Leen Alfaisal’s ‘The Borrowed Dress’ wins award at Beirut Film Festival

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Syrian Filmmaker and Al Arabiya English Journalist Leen Alfaisal’s first feature film 'The Borrowed Dress' won the Special Jury Mention Documentary Films Award at the second edition of Beirut’s International Women Film Festival (BWFF) on Friday.

The film features Alfaisal’s grandmother Susu, 80, Susu's daughter Duaa, 50, and Duaa's son Saad, 16, who have been displaced after the Syrian war. In her moving documentary, Alfaisal narrates how Susu’s children are now scattered across the globe.

The film follows Susu’s journey to Beirut where she bid farewell to Duaa, who has been granted the right by the United Nations to relocate to Norway. It also shows Duaa’s last days in Beirut with her son Saad, who was not granted relocation rights and could not join his mother.

The festival, which is an annual event held in Beirut dedicated to showcasing films made by women, kicked off on Sunday and wrapped up with an awards ceremony on Friday.

After receiving the award, Alfaisal thanked the organizers and the attendees for the “cozy film festival”.

Leen Al Faisal at BWFF (supplied)
Leen Al Faisal at BWFF (supplied)

“Everyone who attended is basically family right now,” she said.

Alfaisal also thanked the jury for the award, as well as her producer Sara Hassan.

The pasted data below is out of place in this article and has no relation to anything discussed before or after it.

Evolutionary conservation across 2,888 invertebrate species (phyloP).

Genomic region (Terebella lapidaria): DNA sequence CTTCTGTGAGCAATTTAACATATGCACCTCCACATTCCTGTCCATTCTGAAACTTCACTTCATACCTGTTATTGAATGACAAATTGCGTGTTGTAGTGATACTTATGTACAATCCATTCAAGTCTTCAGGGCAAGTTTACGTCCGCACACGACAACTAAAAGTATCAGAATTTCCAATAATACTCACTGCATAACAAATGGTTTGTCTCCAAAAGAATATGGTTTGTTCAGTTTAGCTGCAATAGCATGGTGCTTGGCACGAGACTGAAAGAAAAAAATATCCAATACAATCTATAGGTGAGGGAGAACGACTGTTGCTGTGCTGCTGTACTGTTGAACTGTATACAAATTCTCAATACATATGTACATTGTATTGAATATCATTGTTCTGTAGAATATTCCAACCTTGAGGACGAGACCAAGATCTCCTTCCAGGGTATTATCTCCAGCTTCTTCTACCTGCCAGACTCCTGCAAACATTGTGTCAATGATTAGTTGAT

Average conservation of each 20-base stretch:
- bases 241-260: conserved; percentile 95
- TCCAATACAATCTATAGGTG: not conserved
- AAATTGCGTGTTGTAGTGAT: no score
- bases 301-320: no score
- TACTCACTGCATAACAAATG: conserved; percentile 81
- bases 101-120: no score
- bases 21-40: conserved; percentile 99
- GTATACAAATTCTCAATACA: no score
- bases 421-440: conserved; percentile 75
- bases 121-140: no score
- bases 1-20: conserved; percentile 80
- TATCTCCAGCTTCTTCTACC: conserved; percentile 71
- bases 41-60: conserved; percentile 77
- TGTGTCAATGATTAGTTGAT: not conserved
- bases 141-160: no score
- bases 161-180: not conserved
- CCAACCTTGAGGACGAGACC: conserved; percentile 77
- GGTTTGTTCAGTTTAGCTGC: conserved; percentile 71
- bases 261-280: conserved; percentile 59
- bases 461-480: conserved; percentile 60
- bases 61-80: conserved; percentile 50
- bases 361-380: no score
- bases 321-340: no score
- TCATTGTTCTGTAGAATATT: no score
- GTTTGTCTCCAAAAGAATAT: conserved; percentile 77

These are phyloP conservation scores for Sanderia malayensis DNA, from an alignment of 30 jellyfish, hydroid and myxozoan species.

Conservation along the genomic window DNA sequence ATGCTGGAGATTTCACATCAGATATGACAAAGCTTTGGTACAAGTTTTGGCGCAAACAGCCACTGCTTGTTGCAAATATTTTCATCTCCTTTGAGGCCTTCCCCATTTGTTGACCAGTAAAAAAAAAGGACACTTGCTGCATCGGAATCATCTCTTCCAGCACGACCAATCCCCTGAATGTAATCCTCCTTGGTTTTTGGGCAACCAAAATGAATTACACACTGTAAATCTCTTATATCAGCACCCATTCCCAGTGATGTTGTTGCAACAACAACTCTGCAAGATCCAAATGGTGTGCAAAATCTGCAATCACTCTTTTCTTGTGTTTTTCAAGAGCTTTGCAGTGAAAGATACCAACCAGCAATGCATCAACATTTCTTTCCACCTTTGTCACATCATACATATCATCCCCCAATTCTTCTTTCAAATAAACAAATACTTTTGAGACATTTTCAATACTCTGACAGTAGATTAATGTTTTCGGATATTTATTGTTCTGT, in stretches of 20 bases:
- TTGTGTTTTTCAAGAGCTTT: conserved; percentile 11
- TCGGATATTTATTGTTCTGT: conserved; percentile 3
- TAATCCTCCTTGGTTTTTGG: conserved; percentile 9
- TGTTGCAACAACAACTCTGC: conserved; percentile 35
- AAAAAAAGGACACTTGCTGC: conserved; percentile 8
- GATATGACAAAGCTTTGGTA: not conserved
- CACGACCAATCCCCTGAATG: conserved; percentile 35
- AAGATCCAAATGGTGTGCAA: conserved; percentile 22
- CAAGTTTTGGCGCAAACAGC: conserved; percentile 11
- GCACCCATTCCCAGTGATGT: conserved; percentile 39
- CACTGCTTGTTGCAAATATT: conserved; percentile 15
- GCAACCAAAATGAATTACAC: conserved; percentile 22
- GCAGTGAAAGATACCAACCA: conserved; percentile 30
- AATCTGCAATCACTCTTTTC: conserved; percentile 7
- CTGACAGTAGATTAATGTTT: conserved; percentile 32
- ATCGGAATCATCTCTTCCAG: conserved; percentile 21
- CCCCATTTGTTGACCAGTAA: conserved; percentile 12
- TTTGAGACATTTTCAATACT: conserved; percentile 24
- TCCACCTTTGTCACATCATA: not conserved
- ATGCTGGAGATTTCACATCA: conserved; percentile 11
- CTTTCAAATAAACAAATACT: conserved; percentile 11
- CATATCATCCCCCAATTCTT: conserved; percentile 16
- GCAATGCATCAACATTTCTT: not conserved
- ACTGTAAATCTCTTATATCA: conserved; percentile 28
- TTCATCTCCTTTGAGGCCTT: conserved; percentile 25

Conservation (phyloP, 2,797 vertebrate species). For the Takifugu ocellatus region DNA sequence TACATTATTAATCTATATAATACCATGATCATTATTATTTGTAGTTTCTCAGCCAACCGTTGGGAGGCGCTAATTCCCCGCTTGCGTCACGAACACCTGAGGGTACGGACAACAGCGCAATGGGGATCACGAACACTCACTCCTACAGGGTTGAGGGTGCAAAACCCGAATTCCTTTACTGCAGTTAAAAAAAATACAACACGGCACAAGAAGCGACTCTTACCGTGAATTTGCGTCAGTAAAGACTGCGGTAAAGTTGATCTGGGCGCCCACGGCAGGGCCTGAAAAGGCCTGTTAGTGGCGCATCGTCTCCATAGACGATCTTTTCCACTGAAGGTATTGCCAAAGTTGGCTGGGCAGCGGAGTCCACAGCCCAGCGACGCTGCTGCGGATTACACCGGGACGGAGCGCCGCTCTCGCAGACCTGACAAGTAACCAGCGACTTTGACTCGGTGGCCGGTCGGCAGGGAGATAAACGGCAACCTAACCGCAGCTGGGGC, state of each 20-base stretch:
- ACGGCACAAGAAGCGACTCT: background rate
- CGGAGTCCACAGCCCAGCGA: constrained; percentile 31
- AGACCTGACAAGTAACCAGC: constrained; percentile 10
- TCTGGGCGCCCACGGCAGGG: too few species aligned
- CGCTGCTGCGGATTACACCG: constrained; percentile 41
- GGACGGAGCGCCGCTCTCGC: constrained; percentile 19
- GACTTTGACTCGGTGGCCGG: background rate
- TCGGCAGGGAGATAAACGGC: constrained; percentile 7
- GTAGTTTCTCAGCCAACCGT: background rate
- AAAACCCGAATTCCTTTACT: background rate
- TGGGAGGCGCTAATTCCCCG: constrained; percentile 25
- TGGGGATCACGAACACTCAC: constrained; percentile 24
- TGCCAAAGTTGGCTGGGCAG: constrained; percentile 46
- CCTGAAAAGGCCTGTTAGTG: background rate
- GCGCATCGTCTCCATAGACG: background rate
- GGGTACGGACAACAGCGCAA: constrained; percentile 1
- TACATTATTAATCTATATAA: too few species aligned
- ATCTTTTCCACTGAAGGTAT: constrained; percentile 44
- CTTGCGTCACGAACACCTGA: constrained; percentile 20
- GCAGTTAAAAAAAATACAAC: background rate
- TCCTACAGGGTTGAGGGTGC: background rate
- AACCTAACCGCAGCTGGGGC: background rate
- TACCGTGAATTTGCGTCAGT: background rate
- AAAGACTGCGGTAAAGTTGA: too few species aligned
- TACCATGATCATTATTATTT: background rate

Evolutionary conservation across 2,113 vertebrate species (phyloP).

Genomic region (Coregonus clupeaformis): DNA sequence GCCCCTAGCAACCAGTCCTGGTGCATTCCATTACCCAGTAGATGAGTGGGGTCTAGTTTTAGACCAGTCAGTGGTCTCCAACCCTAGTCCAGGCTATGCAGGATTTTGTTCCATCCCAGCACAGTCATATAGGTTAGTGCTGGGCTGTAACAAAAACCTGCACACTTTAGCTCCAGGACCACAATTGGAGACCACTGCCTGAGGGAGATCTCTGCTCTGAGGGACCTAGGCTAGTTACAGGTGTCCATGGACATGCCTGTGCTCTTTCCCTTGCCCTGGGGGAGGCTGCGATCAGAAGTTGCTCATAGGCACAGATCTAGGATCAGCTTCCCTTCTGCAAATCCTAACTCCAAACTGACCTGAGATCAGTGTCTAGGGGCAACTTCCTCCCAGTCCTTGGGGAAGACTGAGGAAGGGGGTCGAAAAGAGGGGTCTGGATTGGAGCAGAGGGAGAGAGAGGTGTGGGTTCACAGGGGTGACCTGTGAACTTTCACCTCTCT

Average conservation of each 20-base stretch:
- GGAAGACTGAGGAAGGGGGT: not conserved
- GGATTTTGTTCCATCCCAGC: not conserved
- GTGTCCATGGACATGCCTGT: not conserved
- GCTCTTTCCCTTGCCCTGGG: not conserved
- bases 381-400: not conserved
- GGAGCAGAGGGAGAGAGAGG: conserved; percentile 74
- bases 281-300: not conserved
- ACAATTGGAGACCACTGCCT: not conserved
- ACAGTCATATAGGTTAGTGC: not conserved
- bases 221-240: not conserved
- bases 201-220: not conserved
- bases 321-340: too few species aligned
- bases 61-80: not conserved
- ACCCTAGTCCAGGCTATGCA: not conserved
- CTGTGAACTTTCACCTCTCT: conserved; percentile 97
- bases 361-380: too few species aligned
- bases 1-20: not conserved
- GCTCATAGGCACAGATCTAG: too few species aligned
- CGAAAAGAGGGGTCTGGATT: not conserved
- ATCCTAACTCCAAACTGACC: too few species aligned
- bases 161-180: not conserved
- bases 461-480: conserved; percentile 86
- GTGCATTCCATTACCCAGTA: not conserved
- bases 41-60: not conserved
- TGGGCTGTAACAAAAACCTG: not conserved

“A special thank you to my producer Sara Hassan whom I wouldn’t have done anything without,” Alfaisal said.

The film was shot in the UAE, Lebanon and Syria, and premiered last year at the London International Filmmaker Festival. It took Alfaisal six months to shoot the film, and another year to edit it and prepare it for screening. She said that the name was inspired by the proverb: “A borrowed dress does not keep you warm, and if it keeps you warm, it will not last” – a metaphor that suggests that there is no place like home.

Alfaisal said that the aim of her film was not to remind her family of the distress they’ve endured, but to remind them of their journeys so they never forget what happened, and why it happened.

Leen Al Faisal at BWFF (supplied)
Leen Al Faisal at BWFF (supplied)

“It’s not just the story of Duaa and Saad. Their story is the story of thousands of Syrians as well as of Lebanese, Iraqis, Palestinians or others who suffered displacement,” she told Al Arabiya English on Wednesday before the movie was screened at the festival.

She added that several westerners who watched the movie told her that her work made them realize the value and significance of family, which they often leave behind when they become independent at the age of 18.

A family affair

But portraying her own family proved to be rather difficult for Alfaisal, and had its pros and cons.

“At first, the (family) tried to talk me out of making this movie because as you know it will narrate their own personal stories and expose parts of their private lives, something that the (Syrian) society is not accustomed to,” Alfaisal explained.

Her family later approved of the idea, but on the condition that Alfaisal would be the only person filming. The characters’ spontaneity was felt throughout the entire film, and according to Alfaisal, it’s the fact that no strangers were present while filming that helped capture these sincere and warm emotions.